290 Mass. 530

April 4, 1935 - April 30, 1935

Court Below: Superior Court, Suffolk County

Present: Rugg, C.J., Crosby, Pierce, Lummus, & Qua, JJ.

Workmen's Compensation Act, To whom act applies.

The provisions of the workmen's compensation act applicable to public employees, G. L. (Ter. Ed.) c. 152, §§ 69-75, are applicable to a farm laborer employed by the Commonwealth.

CERTIFICATION to the Superior Court under the provisions of the workmen's compensation act of a decision by the Industrial Accident Board awarding compensation, to be paid by the Commonwealth.

Material facts are stated in the opinion. By order of Greenhalge, J., a decree in accordance with the decision of the board was entered. The Commonwealth appealed.

P.A. Dever, Attorney General, & J.P. Connolly, Assistant Attorney General, for the Commonwealth, submitted a brief.

S. B. Horovitz, (B. A. Petkun with him,) for the claimant.

QUA, J. The sole question argued and now presented for decision is whether an employee of the Commonwealth "doing regular farm work" on a farm "connected with" the Worcester State Hospital is entitled to compensation under those sections of the workmen's compensation law applicable to public employees. G. L. (Ter. Ed.) c. 152, §§ 69-75. We assume without deciding that the claimant was a "farm laborer" as those words are used in G. L. (Ter. Ed.) c. 152, § 67.

The contention of the Commonwealth is that the workmen's compensation act as it was originally passed (St. 1911, c. 751) contained provisions rendering it inapplicable to farm laborers and that the act by which it was extended to apply to public employees (St. 1913, c. 807) adopted those provisions by reference or by implication.

The original compensation act did not exclude from its

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scope farm laborers. It applied in general to all employees, except those casually employed, and defined "Employee" as including "every person in the service of another under any contract of hire, express or implied, oral or written . . . ." St. 1911, c. 751, Part V, § 2. (See now G. L. [Ter. Ed.] c. 152, § 1.) All that act did to distinguish farm laborers from other laborers was to preserve to the employer his common law defences, when sued for personal injuries by a domestic servant or farm laborer. Part I, § 2. (See now G. L. [Ter. Ed.] 152, § 67.) Thus no inducement was held out to the employing farmer to insure under the act, and the practical effect was to leave entirely to his option whether to come in under it or not. Keaney's Case, 217 Mass. 5.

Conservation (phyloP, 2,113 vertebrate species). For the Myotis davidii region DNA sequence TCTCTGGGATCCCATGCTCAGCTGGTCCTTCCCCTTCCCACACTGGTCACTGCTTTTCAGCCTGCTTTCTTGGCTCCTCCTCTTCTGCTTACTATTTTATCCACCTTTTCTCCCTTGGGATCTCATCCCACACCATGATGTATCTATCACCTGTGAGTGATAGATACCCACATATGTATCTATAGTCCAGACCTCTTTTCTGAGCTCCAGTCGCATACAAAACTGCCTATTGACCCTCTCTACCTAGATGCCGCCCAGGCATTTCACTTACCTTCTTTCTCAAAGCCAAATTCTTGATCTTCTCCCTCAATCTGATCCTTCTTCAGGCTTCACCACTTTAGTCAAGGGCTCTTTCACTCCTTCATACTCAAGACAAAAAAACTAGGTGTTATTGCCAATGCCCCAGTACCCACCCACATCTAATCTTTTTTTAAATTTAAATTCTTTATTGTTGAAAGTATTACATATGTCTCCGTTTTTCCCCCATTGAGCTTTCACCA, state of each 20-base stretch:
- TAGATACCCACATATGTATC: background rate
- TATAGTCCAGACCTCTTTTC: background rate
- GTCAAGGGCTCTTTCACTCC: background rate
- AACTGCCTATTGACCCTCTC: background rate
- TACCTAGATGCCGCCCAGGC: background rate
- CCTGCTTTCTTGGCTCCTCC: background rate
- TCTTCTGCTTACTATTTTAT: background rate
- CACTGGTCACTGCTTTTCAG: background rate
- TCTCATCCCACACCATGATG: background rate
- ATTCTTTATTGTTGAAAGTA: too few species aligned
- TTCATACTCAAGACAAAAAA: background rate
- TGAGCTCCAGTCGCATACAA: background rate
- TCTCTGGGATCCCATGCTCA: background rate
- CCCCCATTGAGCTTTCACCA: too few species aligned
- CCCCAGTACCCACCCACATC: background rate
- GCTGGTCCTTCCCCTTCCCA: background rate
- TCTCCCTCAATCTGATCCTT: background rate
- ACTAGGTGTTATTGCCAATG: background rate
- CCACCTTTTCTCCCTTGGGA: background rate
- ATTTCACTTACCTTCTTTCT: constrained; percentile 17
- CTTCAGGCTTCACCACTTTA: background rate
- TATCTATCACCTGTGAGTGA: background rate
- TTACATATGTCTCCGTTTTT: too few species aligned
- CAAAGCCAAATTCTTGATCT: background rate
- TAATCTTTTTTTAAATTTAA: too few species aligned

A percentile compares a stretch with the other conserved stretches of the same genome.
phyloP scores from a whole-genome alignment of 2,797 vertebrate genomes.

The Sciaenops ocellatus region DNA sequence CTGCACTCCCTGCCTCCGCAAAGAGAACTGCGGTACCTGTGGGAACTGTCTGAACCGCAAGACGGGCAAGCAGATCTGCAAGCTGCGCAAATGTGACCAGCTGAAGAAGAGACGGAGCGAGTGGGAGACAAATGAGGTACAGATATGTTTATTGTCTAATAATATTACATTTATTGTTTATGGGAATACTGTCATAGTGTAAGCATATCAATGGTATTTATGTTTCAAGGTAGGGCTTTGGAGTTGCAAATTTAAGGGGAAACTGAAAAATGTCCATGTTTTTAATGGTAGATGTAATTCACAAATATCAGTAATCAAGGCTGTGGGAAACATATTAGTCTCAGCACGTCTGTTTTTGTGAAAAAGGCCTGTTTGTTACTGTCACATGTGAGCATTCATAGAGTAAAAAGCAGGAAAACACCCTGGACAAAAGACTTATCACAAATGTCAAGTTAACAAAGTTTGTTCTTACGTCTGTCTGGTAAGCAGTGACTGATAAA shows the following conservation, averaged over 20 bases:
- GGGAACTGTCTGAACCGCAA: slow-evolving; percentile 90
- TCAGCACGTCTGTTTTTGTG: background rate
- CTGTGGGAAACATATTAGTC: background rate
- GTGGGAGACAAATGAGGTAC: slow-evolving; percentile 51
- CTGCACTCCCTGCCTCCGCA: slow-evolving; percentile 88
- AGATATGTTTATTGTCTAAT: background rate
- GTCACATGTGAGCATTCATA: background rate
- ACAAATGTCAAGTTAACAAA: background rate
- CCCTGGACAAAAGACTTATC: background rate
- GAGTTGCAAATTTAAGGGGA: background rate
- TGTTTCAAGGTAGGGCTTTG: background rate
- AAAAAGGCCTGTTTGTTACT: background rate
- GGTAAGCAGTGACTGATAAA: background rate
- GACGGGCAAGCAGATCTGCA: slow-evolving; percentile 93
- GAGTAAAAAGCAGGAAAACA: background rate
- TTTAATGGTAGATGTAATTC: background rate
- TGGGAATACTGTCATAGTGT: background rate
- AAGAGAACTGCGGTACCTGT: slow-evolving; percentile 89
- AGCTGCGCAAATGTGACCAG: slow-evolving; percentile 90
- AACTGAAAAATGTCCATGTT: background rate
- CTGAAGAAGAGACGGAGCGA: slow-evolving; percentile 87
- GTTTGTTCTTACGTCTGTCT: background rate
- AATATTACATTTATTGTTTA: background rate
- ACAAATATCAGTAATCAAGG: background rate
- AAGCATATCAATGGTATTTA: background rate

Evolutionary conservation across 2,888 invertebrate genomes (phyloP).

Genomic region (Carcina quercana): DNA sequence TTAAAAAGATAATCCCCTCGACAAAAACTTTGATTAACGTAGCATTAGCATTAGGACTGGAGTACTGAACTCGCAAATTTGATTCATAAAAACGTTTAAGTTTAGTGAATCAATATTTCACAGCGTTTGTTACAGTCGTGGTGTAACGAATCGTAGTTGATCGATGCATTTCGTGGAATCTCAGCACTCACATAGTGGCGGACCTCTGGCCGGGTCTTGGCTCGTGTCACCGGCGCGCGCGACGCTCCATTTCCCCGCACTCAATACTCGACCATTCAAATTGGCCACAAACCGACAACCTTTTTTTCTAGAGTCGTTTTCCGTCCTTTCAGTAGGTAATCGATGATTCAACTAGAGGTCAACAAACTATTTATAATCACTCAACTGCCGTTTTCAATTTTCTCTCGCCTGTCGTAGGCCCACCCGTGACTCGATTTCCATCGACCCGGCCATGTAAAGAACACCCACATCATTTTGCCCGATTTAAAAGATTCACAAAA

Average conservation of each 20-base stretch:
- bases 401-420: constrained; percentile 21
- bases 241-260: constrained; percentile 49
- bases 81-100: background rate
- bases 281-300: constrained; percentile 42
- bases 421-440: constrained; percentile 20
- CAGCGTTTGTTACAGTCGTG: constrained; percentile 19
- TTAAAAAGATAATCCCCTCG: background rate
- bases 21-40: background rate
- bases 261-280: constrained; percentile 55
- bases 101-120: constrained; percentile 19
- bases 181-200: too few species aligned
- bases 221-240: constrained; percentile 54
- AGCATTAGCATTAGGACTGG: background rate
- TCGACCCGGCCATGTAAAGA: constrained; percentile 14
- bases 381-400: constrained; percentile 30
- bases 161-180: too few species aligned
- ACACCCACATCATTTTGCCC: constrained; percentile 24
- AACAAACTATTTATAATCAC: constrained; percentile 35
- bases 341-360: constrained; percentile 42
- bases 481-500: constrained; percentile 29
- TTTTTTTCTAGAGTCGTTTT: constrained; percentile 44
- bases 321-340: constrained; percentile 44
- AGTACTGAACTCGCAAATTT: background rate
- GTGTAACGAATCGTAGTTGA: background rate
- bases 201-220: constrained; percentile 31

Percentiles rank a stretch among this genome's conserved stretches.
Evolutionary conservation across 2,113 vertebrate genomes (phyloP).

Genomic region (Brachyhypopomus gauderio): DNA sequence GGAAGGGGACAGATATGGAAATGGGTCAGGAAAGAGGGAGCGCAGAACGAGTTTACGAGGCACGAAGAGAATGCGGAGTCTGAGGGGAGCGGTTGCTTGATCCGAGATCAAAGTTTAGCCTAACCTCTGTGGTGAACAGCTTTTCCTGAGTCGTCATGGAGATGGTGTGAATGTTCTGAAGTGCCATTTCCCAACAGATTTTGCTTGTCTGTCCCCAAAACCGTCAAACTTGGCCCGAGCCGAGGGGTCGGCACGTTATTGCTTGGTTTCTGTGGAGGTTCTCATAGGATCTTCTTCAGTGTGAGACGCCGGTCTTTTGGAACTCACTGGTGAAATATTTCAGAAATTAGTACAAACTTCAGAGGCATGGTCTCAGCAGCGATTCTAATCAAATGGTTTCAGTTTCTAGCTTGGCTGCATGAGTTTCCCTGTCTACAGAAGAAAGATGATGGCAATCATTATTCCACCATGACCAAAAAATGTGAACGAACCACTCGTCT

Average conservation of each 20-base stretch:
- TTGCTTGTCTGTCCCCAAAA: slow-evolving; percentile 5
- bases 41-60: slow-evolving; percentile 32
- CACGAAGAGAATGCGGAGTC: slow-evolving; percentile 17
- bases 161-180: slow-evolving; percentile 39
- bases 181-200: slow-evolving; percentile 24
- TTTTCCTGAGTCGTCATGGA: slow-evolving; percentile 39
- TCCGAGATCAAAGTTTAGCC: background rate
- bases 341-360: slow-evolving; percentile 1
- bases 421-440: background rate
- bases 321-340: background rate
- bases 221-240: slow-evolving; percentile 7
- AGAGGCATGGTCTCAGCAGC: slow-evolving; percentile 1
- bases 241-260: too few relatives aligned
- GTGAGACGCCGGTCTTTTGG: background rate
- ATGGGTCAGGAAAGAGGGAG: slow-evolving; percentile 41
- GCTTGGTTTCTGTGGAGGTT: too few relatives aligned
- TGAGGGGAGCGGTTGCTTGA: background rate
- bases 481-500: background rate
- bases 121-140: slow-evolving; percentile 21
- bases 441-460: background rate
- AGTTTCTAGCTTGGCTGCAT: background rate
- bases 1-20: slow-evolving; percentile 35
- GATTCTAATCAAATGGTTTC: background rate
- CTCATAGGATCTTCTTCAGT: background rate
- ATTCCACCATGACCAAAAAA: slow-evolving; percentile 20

The act of 1913 whereby the principle of compensation was extended to public employees (see now G. L. [Ter. Ed.] c. 152, §§ 69-75), contains nothing which can fairly be construed as importing into the later act the provision relative to farm labor which is contained in the earlier one. See Saxe's Case, 242 Mass. 290. Indeed it is difficult to see what reason could exist for such an exception in the later act, which applies only to the Commonwealth and to such local subdivisions as accept it.

On the other hand, the later act contains mandatory provisions requiring payment of compensation "to such laborers, workmen and mechanics employed by it as receive injuries arising out of and in the course of their employment" (St. 1913, c. 807, § 1. See now G. L. [Ter. Ed.] c. 152, § 69), and further provides that "This act shall apply to all laborers, workmen and mechanics in the service of the commonwealth . . . under any employment or contract of hire, expressed or implied, oral or written . . . ." St. 1913, c. 807, § 6. See now G. L. (Ter. Ed.) c. 152, § 74. As a matter of plain English this language includes farm laborers with other laborers in the class entitled to benefits. See Devney's Case, 223 Mass. 270.

This situation is in no wise affected by subsequent amendments.

Decree affirmed.